Here’s my latest installment of notes I’ve compiled while I continue to read Larry Cunningham’s wonderful book, Berkshire Beyond Buffett: The Enduring Value of Values. Chapter 6 (“Kinship”) is one of my favorites thus far. It seemed to come alive and really epitomize “the enduring value of values.” I will continue to shares notes in this way as it’s much more efficient (posting a summary of my live-tweets) than trying to go back and put my notes into prose. One-third finished reading, I can already say that Berkshire Beyond Buffett is a keeper for me and should be on your reading list if not already. See my earlier posts (I and II).
Let me begin by saying that Berkshire Beyond Buffett is not a love fest or aggrandizing of Buffett and Berkshire — far from it — and rather is a solid mix of Berkshire and its subsidiaries’ history and corporate culture, with insights sprinkled throughout. Some of the bad/ugly shared thus far include past difficulties at Benjamin Moore and Gen Re, for example. The attentive reader will recognize and appreciate Cunningham’s adept categorizing and retelling of information.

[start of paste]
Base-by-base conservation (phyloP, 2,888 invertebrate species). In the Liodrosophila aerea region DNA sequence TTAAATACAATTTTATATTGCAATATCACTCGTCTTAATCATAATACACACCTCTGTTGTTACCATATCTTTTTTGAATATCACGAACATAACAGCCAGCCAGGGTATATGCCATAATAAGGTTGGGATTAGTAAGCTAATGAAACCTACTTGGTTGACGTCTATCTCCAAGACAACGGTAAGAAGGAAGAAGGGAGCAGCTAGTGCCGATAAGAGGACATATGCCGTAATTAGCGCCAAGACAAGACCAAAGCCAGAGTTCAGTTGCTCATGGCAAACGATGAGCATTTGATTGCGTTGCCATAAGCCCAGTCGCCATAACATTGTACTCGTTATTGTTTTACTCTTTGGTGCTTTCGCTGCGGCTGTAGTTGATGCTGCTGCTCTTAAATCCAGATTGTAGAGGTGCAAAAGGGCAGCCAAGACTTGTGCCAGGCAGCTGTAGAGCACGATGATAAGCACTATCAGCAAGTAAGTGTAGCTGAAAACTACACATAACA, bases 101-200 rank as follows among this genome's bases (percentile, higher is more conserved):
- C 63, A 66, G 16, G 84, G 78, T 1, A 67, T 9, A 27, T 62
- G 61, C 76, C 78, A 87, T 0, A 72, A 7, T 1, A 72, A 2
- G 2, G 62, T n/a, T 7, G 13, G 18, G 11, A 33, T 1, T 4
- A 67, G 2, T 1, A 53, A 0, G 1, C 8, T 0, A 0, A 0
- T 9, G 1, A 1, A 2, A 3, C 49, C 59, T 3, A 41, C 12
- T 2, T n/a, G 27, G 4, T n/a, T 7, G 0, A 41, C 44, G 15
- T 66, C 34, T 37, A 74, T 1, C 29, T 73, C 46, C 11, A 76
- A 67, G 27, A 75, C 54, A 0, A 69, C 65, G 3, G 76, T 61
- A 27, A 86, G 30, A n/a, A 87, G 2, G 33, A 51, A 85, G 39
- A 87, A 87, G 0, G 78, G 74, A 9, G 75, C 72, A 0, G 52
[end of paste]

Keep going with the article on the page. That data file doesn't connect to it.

- Berkshire’s culture of permanence + signif capital resources offer solutions to recurring challenges that vex family businesses. $BRK.B
- Berkshire Beyond Buffett subtitle: Enduring Value of Values resonates in Ch 6. Mrs B; RC Willey Home Furn. ok’d BRK’s 1/8th lower bid $BRK.B
- Early ’70s RC Willey provided custmrs $1.5M of warranty cvg gratis after its 3rd-p warranty fin. co. bankrpt. Cost: $1.5M, gain: priceless
- More great stories in Ch. 6. RC Willey led furniture indstr in offering cstmr fin w store crdt cards: elim 3rd-p lenders, charge lwr rates.
- And, love this stealth “float”: RC Willey didn’t have to pay sales tax on credit sales until full amnt due was recv’d. cc @CunninghamProf
- Berkshire acqrd RC Willey for $175M in ’95. Latter had $257M sales; $18M+ profits just from credit card ops already in early ’90s!? $BRK.B
While reading Berkshire Beyond Buffett, I began thinking out loud whether Buffett’s use of stock in acquisitions over the years, seemingly to avoid debt and to sustain float, was in hindsight a mistake that can be measured on the order of magnitude. Also, it seems it could partially be due to the selling families wanting at least some portion of the deal in Berkshire stock (Cunningham has indeed pointed out this desire at least once thus far).
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